Coverart for item
The Resource Yellow fever, race, and ecology in nineteenth-century New Orleans, Urmi Engineer Willoughby

Yellow fever, race, and ecology in nineteenth-century New Orleans, Urmi Engineer Willoughby

Label
Yellow fever, race, and ecology in nineteenth-century New Orleans
Title
Yellow fever, race, and ecology in nineteenth-century New Orleans
Statement of responsibility
Urmi Engineer Willoughby
Title variation
Yellow fever, race, and ecology in 19th century New Orleans
Creator
Author
Subject
Genre
Language
eng
Summary
The author examines yellow fever in New Orleans from 1796 to 1905. Linking local epidemics to the city's place in the Atlantic world, this resource analyzes how incidences of and responses to the disease grew out of an environment shaped by sugar production, slavery, and urban development. The author argues that transnational processes--including patterns of migration, industrialization, and imperialism--contributed to ecological changes that enabled yellow fever-carrying Aedes aëgypti mosquitoes to thrive and transmit the disease in New Orleans, challenging presumptions that yellow fever was primarily transported to the Americas on slave ships. The author then traces the origin and spread of medical and popular beliefs about yellow fever immunity, from the early nineteenth-century contention that natives of New Orleans were protected, to the gradual emphasis on race as a determinant of immunity, reflecting social tensions over the abolition of slavery around the world. As the nineteenth century unfolded, ideas of biological differences between the races calcified, even as public health infrastructure expanded, and race continued to play a central role in the diagnosis and prevention of the disease. State and federal governments began to create boards and organizations responsible for preventing new outbreaks and providing care during epidemics, though medical authorities ignored evidence of black victims of yellow fever. The author argues that American imperialist ambitions also contributed to yellow fever eradication and the growth of the field of tropical medicine: U.S. commercial interests in the tropical zones that grew crops like sugar cane, bananas, and coffee engendered cooperation between medical professionals and American military forces in Latin America, which in turn enabled public health campaigns to research and eliminate yellow fever in New Orleans. A signal contribution to the field of disease ecology, Yellow Fever, Race, and Ecology in Nineteenth-Century New Orleans delineates events that shaped the Crescent City's epidemiological history, shedding light on the spread and eradication of yellow fever in the Atlantic World. -- Book cover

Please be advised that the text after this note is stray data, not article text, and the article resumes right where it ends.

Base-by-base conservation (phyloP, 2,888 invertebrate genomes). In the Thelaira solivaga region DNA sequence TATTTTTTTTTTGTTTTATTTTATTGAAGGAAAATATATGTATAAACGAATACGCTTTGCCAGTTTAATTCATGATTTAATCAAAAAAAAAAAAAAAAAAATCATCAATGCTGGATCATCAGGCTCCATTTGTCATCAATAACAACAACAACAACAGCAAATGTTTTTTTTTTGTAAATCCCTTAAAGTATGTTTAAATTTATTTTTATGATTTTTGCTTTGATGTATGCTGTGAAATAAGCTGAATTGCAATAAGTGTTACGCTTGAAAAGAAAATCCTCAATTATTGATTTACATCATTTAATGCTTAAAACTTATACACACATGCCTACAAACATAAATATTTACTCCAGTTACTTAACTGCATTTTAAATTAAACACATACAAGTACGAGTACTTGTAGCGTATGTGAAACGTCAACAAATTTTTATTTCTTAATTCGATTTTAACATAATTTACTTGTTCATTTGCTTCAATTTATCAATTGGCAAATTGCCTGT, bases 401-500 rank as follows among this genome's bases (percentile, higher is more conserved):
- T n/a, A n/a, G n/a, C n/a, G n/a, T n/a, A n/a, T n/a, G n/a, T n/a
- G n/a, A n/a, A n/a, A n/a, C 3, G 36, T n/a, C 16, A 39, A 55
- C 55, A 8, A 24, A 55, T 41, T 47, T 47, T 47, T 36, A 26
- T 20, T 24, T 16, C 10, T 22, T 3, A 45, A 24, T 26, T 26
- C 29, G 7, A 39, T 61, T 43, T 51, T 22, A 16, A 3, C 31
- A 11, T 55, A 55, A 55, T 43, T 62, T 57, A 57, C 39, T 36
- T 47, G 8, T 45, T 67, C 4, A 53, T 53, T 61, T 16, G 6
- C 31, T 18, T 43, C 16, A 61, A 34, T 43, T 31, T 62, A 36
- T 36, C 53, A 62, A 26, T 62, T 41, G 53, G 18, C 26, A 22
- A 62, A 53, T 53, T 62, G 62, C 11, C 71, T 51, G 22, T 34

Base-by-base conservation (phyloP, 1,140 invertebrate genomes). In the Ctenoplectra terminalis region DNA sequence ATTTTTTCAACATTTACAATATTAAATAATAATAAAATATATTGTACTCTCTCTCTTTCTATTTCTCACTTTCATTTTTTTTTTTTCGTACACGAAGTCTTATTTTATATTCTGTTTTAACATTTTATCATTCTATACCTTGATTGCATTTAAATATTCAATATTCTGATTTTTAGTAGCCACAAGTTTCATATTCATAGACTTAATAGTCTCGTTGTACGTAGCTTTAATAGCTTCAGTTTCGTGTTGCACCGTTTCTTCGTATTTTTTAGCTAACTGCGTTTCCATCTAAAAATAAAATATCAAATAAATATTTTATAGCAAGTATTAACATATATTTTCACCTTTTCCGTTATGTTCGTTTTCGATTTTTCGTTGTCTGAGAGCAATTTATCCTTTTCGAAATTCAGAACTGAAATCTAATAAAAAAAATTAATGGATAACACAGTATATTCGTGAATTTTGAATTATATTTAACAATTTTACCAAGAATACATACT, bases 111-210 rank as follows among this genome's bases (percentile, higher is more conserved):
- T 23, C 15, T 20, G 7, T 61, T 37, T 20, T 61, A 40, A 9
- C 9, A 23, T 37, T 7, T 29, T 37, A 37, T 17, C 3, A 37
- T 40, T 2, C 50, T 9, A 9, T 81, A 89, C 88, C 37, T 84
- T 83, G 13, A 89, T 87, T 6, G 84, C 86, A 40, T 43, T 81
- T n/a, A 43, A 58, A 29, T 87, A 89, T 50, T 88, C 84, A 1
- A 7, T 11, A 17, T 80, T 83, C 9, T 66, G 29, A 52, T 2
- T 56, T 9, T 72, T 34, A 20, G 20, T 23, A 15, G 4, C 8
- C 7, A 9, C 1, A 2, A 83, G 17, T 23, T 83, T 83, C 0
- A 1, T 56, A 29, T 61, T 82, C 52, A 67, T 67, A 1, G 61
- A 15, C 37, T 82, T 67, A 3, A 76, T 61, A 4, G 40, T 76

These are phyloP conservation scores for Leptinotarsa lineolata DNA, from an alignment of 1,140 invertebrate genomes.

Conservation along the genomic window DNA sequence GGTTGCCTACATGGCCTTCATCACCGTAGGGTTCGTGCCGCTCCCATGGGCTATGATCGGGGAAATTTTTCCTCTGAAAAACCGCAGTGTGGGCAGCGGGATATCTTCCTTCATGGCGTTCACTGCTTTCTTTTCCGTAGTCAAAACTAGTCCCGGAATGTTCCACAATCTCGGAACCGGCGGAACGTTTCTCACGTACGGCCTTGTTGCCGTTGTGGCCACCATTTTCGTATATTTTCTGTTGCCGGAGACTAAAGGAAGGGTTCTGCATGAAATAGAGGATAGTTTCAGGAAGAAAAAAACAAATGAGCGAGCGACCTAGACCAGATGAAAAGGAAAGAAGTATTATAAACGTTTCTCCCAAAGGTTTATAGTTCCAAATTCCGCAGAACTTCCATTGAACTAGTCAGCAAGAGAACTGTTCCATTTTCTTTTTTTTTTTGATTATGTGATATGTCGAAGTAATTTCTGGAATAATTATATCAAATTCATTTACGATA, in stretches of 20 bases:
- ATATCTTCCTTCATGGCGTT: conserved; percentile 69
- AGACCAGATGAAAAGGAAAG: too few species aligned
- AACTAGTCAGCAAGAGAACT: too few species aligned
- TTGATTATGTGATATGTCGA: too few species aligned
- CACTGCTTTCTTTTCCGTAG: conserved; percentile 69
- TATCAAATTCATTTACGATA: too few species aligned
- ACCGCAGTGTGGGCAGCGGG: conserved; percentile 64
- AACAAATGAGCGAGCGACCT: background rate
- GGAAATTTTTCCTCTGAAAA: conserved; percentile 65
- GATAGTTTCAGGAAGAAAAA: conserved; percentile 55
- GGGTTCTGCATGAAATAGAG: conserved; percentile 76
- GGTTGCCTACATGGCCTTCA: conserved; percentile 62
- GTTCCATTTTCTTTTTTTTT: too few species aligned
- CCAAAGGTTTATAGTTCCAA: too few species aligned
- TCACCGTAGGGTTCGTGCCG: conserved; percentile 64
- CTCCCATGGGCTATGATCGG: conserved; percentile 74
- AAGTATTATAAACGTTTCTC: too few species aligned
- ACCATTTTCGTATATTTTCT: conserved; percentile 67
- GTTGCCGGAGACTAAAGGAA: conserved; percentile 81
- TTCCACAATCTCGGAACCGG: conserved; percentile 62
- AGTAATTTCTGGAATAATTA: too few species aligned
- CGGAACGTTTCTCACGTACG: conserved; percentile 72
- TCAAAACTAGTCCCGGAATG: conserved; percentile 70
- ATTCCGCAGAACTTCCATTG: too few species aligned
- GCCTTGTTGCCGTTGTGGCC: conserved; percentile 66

Member of
Cataloging source
DLC
http://library.link/vocab/creatorDate
1980-
http://library.link/vocab/creatorName
Willoughby, Urmi Engineer
Government publication
government publication of a state province territory dependency etc
Illustrations
  • illustrations
  • maps
Index
index present
Literary form
non fiction
Nature of contents
bibliography
Series statement
The natural world of the Gulf South
http://library.link/vocab/subjectName
  • Yellow fever
  • Yellow fever
  • Yellow fever
  • Louisiana
  • Louisiana
  • Yellow Fever
  • History, 19th Century
  • New Orleans
Label
Yellow fever, race, and ecology in nineteenth-century New Orleans, Urmi Engineer Willoughby
Instantiates
Publication
Copyright
Bibliography note
Includes bibliographical references (pages 205-240) and index
Carrier category
volume
Carrier category code
  • nc
Carrier MARC source
rdacarrier
Content category
text
Content type code
  • txt
Content type MARC source
rdacontent
Contents
Introduction -- 1. A disease sui generis : yellow fever in world history -- 2. Sugar fever : the rise of cane sugar and yellow fever in lower Louisiana, 1796-1850 -- 3. Imagined immunities : ideologies of race, ecology, and disease resistance, 1840-1861 -- 4. Reconstituting the South : built environments and public health, 1861-1878 -- 5. Degrees of resistance : reimagining race, health, and the environment, 1878-1905 -- 6. "Mosquito or man?" : imperialism and the rise of tropical medicine, 1878-1912 -- Epilogue : yellow fever past and present
Control code
983825638
Dimensions
24 cm
Extent
xii, 250 pages
Isbn
9780807167748
Lccn
2017019253
Media category
unmediated
Media MARC source
rdamedia
Media type code
  • n
Other physical details
illustrations, maps
System control number
(OCoLC)983825638
Label
Yellow fever, race, and ecology in nineteenth-century New Orleans, Urmi Engineer Willoughby
Publication
Copyright
Bibliography note
Includes bibliographical references (pages 205-240) and index
Carrier category
volume
Carrier category code
  • nc
Carrier MARC source
rdacarrier
Content category
text
Content type code
  • txt
Content type MARC source
rdacontent
Contents
Introduction -- 1. A disease sui generis : yellow fever in world history -- 2. Sugar fever : the rise of cane sugar and yellow fever in lower Louisiana, 1796-1850 -- 3. Imagined immunities : ideologies of race, ecology, and disease resistance, 1840-1861 -- 4. Reconstituting the South : built environments and public health, 1861-1878 -- 5. Degrees of resistance : reimagining race, health, and the environment, 1878-1905 -- 6. "Mosquito or man?" : imperialism and the rise of tropical medicine, 1878-1912 -- Epilogue : yellow fever past and present
Control code
983825638
Dimensions
24 cm
Extent
xii, 250 pages
Isbn
9780807167748
Lccn
2017019253
Media category
unmediated
Media MARC source
rdamedia
Media type code
  • n
Other physical details
illustrations, maps
System control number
(OCoLC)983825638

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